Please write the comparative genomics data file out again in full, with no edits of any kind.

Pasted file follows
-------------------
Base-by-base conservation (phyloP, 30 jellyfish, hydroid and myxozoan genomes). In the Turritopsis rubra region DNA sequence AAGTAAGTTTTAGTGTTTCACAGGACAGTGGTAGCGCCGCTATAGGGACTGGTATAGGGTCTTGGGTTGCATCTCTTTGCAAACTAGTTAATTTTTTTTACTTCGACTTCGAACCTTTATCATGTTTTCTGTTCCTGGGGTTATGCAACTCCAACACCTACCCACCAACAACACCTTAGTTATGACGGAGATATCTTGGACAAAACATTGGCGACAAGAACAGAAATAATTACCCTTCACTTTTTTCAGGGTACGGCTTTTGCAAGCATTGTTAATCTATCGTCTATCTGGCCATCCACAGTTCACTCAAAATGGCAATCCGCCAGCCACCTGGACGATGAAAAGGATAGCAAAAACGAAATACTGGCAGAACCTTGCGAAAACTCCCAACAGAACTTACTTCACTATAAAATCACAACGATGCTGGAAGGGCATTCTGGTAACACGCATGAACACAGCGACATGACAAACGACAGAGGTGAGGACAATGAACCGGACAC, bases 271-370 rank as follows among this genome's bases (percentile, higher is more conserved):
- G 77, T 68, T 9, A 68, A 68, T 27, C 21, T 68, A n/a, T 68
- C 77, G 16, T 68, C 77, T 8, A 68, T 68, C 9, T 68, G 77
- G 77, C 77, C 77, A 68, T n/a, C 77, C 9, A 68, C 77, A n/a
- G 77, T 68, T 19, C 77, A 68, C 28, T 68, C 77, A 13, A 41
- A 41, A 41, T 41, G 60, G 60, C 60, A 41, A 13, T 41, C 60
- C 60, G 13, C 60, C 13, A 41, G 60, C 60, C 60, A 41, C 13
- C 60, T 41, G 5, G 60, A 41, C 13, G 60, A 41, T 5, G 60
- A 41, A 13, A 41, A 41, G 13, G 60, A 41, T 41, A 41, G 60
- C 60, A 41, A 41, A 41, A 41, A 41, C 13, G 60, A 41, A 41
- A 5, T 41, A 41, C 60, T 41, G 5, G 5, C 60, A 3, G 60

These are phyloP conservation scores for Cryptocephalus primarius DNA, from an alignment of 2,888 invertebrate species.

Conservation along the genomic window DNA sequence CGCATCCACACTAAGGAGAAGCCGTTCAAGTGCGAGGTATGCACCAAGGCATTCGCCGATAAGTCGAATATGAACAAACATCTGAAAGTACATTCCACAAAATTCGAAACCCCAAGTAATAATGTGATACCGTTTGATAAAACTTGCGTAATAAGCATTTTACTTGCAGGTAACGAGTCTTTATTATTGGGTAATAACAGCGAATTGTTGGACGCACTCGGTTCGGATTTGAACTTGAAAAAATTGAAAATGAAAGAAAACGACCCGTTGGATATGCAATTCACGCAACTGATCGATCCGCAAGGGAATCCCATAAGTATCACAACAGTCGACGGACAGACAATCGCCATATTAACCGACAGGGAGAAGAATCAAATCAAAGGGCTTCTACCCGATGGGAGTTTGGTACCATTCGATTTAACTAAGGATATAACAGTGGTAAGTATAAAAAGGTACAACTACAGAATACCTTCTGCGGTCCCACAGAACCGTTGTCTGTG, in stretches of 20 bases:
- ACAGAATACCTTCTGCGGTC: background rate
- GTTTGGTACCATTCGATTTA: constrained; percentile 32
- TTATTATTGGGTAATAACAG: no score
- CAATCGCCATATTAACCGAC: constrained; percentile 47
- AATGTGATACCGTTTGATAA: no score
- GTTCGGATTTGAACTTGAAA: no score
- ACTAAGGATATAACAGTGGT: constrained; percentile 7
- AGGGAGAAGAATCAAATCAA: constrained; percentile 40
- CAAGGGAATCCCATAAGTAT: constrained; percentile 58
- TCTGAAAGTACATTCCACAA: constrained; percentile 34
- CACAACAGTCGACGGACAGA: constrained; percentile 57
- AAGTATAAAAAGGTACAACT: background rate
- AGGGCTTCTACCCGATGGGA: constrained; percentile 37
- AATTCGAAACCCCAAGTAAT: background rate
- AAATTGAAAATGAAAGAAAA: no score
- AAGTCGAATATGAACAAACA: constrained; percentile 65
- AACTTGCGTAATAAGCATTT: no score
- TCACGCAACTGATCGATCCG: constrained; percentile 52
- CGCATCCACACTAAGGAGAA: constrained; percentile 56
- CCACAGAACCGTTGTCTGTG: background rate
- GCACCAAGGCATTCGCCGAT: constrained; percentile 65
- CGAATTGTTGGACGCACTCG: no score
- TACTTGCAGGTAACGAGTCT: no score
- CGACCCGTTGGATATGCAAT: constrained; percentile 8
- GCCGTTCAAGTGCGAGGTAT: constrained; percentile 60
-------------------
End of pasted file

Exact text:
Base-by-base conservation (phyloP, 30 jellyfish, hydroid and myxozoan genomes). In the Turritopsis rubra region DNA sequence AAGTAAGTTTTAGTGTTTCACAGGACAGTGGTAGCGCCGCTATAGGGACTGGTATAGGGTCTTGGGTTGCATCTCTTTGCAAACTAGTTAATTTTTTTTACTTCGACTTCGAACCTTTATCATGTTTTCTGTTCCTGGGGTTATGCAACTCCAACACCTACCCACCAACAACACCTTAGTTATGACGGAGATATCTTGGACAAAACATTGGCGACAAGAACAGAAATAATTACCCTTCACTTTTTTCAGGGTACGGCTTTTGCAAGCATTGTTAATCTATCGTCTATCTGGCCATCCACAGTTCACTCAAAATGGCAATCCGCCAGCCACCTGGACGATGAAAAGGATAGCAAAAACGAAATACTGGCAGAACCTTGCGAAAACTCCCAACAGAACTTACTTCACTATAAAATCACAACGATGCTGGAAGGGCATTCTGGTAACACGCATGAACACAGCGACATGACAAACGACAGAGGTGAGGACAATGAACCGGACAC, bases 271-370 rank as follows among this genome's bases (percentile, higher is more conserved):
- G 77, T 68, T 9, A 68, A 68, T 27, C 21, T 68, A n/a, T 68
- C 77, G 16, T 68, C 77, T 8, A 68, T 68, C 9, T 68, G 77
- G 77, C 77, C 77, A 68, T n/a, C 77, C 9, A 68, C 77, A n/a
- G 77, T 68, T 19, C 77, A 68, C 28, T 68, C 77, A 13, A 41
- A 41, A 41, T 41, G 60, G 60, C 60, A 41, A 13, T 41, C 60
- C 60, G 13, C 60, C 13, A 41, G 60, C 60, C 60, A 41, C 13
- C 60, T 41, G 5, G 60, A 41, C 13, G 60, A 41, T 5, G 60
- A 41, A 13, A 41, A 41, G 13, G 60, A 41, T 41, A 41, G 60
- C 60, A 41, A 41, A 41, A 41, A 41, C 13, G 60, A 41, A 41
- A 5, T 41, A 41, C 60, T 41, G 5, G 5, C 60, A 3, G 60

These are phyloP conservation scores for Cryptocephalus primarius DNA, from an alignment of 2,888 invertebrate species.

Conservation along the genomic window DNA sequence CGCATCCACACTAAGGAGAAGCCGTTCAAGTGCGAGGTATGCACCAAGGCATTCGCCGATAAGTCGAATATGAACAAACATCTGAAAGTACATTCCACAAAATTCGAAACCCCAAGTAATAATGTGATACCGTTTGATAAAACTTGCGTAATAAGCATTTTACTTGCAGGTAACGAGTCTTTATTATTGGGTAATAACAGCGAATTGTTGGACGCACTCGGTTCGGATTTGAACTTGAAAAAATTGAAAATGAAAGAAAACGACCCGTTGGATATGCAATTCACGCAACTGATCGATCCGCAAGGGAATCCCATAAGTATCACAACAGTCGACGGACAGACAATCGCCATATTAACCGACAGGGAGAAGAATCAAATCAAAGGGCTTCTACCCGATGGGAGTTTGGTACCATTCGATTTAACTAAGGATATAACAGTGGTAAGTATAAAAAGGTACAACTACAGAATACCTTCTGCGGTCCCACAGAACCGTTGTCTGTG, in stretches of 20 bases:
- ACAGAATACCTTCTGCGGTC: background rate
- GTTTGGTACCATTCGATTTA: constrained; percentile 32
- TTATTATTGGGTAATAACAG: no score
- CAATCGCCATATTAACCGAC: constrained; percentile 47
- AATGTGATACCGTTTGATAA: no score
- GTTCGGATTTGAACTTGAAA: no score
- ACTAAGGATATAACAGTGGT: constrained; percentile 7
- AGGGAGAAGAATCAAATCAA: constrained; percentile 40
- CAAGGGAATCCCATAAGTAT: constrained; percentile 58
- TCTGAAAGTACATTCCACAA: constrained; percentile 34
- CACAACAGTCGACGGACAGA: constrained; percentile 57
- AAGTATAAAAAGGTACAACT: background rate
- AGGGCTTCTACCCGATGGGA: constrained; percentile 37
- AATTCGAAACCCCAAGTAAT: background rate
- AAATTGAAAATGAAAGAAAA: no score
- AAGTCGAATATGAACAAACA: constrained; percentile 65
- AACTTGCGTAATAAGCATTT: no score
- TCACGCAACTGATCGATCCG: constrained; percentile 52
- CGCATCCACACTAAGGAGAA: constrained; percentile 56
- CCACAGAACCGTTGTCTGTG: background rate
- GCACCAAGGCATTCGCCGAT: constrained; percentile 65
- CGAATTGTTGGACGCACTCG: no score
- TACTTGCAGGTAACGAGTCT: no score
- CGACCCGTTGGATATGCAAT: constrained; percentile 8
- GCCGTTCAAGTGCGAGGTAT: constrained; percentile 60